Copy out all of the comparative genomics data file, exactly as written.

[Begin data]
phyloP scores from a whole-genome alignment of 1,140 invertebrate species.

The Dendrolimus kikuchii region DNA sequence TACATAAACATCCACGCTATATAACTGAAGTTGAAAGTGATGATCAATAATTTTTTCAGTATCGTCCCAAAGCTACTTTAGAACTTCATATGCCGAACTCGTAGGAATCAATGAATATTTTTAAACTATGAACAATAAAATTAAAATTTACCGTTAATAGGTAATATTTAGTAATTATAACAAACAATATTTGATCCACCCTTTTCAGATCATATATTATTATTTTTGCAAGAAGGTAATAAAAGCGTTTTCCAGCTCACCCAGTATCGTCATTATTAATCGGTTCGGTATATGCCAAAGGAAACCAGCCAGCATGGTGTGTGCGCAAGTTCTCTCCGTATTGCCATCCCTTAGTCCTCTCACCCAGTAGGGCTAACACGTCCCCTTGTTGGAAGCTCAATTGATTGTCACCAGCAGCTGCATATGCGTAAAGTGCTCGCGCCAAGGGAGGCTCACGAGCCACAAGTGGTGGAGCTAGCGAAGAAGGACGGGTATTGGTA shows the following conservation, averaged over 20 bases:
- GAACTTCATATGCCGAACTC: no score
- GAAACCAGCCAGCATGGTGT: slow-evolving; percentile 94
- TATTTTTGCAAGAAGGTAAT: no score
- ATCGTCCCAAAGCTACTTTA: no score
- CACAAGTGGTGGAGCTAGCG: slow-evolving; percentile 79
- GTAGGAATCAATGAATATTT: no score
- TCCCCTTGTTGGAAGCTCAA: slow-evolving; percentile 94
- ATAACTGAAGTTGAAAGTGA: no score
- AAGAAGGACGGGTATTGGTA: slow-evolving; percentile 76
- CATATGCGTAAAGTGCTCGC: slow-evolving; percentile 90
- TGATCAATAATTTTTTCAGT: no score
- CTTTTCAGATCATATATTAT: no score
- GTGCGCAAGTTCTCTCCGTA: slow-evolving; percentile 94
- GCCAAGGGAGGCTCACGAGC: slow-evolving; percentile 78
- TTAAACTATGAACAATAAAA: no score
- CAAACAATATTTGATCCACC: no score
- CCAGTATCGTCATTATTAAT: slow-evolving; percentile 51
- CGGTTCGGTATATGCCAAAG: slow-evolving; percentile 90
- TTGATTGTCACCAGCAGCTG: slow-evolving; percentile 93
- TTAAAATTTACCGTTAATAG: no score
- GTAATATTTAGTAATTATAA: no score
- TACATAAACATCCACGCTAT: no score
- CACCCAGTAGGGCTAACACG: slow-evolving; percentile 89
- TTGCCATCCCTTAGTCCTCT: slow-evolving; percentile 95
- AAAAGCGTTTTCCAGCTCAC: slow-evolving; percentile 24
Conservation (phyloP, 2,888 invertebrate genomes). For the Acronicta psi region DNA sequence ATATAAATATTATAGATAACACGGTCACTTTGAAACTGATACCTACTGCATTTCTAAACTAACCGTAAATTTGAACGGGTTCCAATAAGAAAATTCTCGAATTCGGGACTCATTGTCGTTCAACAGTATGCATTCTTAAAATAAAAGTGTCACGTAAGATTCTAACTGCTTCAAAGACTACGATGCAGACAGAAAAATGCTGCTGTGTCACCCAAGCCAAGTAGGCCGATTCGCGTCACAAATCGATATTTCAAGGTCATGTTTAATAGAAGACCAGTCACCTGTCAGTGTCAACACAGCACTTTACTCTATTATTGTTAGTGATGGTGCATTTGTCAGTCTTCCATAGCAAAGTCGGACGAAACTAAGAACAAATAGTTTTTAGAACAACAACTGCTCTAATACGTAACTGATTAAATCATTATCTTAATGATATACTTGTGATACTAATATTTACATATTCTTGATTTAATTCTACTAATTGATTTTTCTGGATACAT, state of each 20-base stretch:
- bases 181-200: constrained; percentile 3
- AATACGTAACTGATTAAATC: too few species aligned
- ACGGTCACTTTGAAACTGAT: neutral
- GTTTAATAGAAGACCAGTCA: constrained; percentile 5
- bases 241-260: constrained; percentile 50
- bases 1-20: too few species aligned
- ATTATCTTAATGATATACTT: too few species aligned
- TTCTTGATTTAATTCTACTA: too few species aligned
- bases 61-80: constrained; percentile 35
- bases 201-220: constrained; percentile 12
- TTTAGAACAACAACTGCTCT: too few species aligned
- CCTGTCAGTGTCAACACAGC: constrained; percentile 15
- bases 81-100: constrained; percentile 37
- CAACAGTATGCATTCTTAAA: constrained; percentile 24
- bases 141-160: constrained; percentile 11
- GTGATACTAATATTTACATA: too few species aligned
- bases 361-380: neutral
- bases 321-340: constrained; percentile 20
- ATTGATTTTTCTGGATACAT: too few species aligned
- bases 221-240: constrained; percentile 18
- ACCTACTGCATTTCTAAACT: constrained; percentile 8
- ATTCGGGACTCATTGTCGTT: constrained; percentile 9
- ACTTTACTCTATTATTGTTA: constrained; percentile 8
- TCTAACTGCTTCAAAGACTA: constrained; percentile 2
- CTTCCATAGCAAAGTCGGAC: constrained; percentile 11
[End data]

phyloP scores from a whole-genome alignment of 1,140 invertebrate species.

The Dendrolimus kikuchii region DNA sequence TACATAAACATCCACGCTATATAACTGAAGTTGAAAGTGATGATCAATAATTTTTTCAGTATCGTCCCAAAGCTACTTTAGAACTTCATATGCCGAACTCGTAGGAATCAATGAATATTTTTAAACTATGAACAATAAAATTAAAATTTACCGTTAATAGGTAATATTTAGTAATTATAACAAACAATATTTGATCCACCCTTTTCAGATCATATATTATTATTTTTGCAAGAAGGTAATAAAAGCGTTTTCCAGCTCACCCAGTATCGTCATTATTAATCGGTTCGGTATATGCCAAAGGAAACCAGCCAGCATGGTGTGTGCGCAAGTTCTCTCCGTATTGCCATCCCTTAGTCCTCTCACCCAGTAGGGCTAACACGTCCCCTTGTTGGAAGCTCAATTGATTGTCACCAGCAGCTGCATATGCGTAAAGTGCTCGCGCCAAGGGAGGCTCACGAGCCACAAGTGGTGGAGCTAGCGAAGAAGGACGGGTATTGGTA shows the following conservation, averaged over 20 bases:
- GAACTTCATATGCCGAACTC: no score
- GAAACCAGCCAGCATGGTGT: slow-evolving; percentile 94
- TATTTTTGCAAGAAGGTAAT: no score
- ATCGTCCCAAAGCTACTTTA: no score
- CACAAGTGGTGGAGCTAGCG: slow-evolving; percentile 79
- GTAGGAATCAATGAATATTT: no score
- TCCCCTTGTTGGAAGCTCAA: slow-evolving; percentile 94
- ATAACTGAAGTTGAAAGTGA: no score
- AAGAAGGACGGGTATTGGTA: slow-evolving; percentile 76
- CATATGCGTAAAGTGCTCGC: slow-evolving; percentile 90
- TGATCAATAATTTTTTCAGT: no score
- CTTTTCAGATCATATATTAT: no score
- GTGCGCAAGTTCTCTCCGTA: slow-evolving; percentile 94
- GCCAAGGGAGGCTCACGAGC: slow-evolving; percentile 78
- TTAAACTATGAACAATAAAA: no score
- CAAACAATATTTGATCCACC: no score
- CCAGTATCGTCATTATTAAT: slow-evolving; percentile 51
- CGGTTCGGTATATGCCAAAG: slow-evolving; percentile 90
- TTGATTGTCACCAGCAGCTG: slow-evolving; percentile 93
- TTAAAATTTACCGTTAATAG: no score
- GTAATATTTAGTAATTATAA: no score
- TACATAAACATCCACGCTAT: no score
- CACCCAGTAGGGCTAACACG: slow-evolving; percentile 89
- TTGCCATCCCTTAGTCCTCT: slow-evolving; percentile 95
- AAAAGCGTTTTCCAGCTCAC: slow-evolving; percentile 24
Conservation (phyloP, 2,888 invertebrate genomes). For the Acronicta psi region DNA sequence ATATAAATATTATAGATAACACGGTCACTTTGAAACTGATACCTACTGCATTTCTAAACTAACCGTAAATTTGAACGGGTTCCAATAAGAAAATTCTCGAATTCGGGACTCATTGTCGTTCAACAGTATGCATTCTTAAAATAAAAGTGTCACGTAAGATTCTAACTGCTTCAAAGACTACGATGCAGACAGAAAAATGCTGCTGTGTCACCCAAGCCAAGTAGGCCGATTCGCGTCACAAATCGATATTTCAAGGTCATGTTTAATAGAAGACCAGTCACCTGTCAGTGTCAACACAGCACTTTACTCTATTATTGTTAGTGATGGTGCATTTGTCAGTCTTCCATAGCAAAGTCGGACGAAACTAAGAACAAATAGTTTTTAGAACAACAACTGCTCTAATACGTAACTGATTAAATCATTATCTTAATGATATACTTGTGATACTAATATTTACATATTCTTGATTTAATTCTACTAATTGATTTTTCTGGATACAT, state of each 20-base stretch:
- bases 181-200: constrained; percentile 3
- AATACGTAACTGATTAAATC: too few species aligned
- ACGGTCACTTTGAAACTGAT: neutral
- GTTTAATAGAAGACCAGTCA: constrained; percentile 5
- bases 241-260: constrained; percentile 50
- bases 1-20: too few species aligned
- ATTATCTTAATGATATACTT: too few species aligned
- TTCTTGATTTAATTCTACTA: too few species aligned
- bases 61-80: constrained; percentile 35
- bases 201-220: constrained; percentile 12
- TTTAGAACAACAACTGCTCT: too few species aligned
- CCTGTCAGTGTCAACACAGC: constrained; percentile 15
- bases 81-100: constrained; percentile 37
- CAACAGTATGCATTCTTAAA: constrained; percentile 24
- bases 141-160: constrained; percentile 11
- GTGATACTAATATTTACATA: too few species aligned
- bases 361-380: neutral
- bases 321-340: constrained; percentile 20
- ATTGATTTTTCTGGATACAT: too few species aligned
- bases 221-240: constrained; percentile 18
- ACCTACTGCATTTCTAAACT: constrained; percentile 8
- ATTCGGGACTCATTGTCGTT: constrained; percentile 9
- ACTTTACTCTATTATTGTTA: constrained; percentile 8
- TCTAACTGCTTCAAAGACTA: constrained; percentile 2
- CTTCCATAGCAAAGTCGGAC: constrained; percentile 11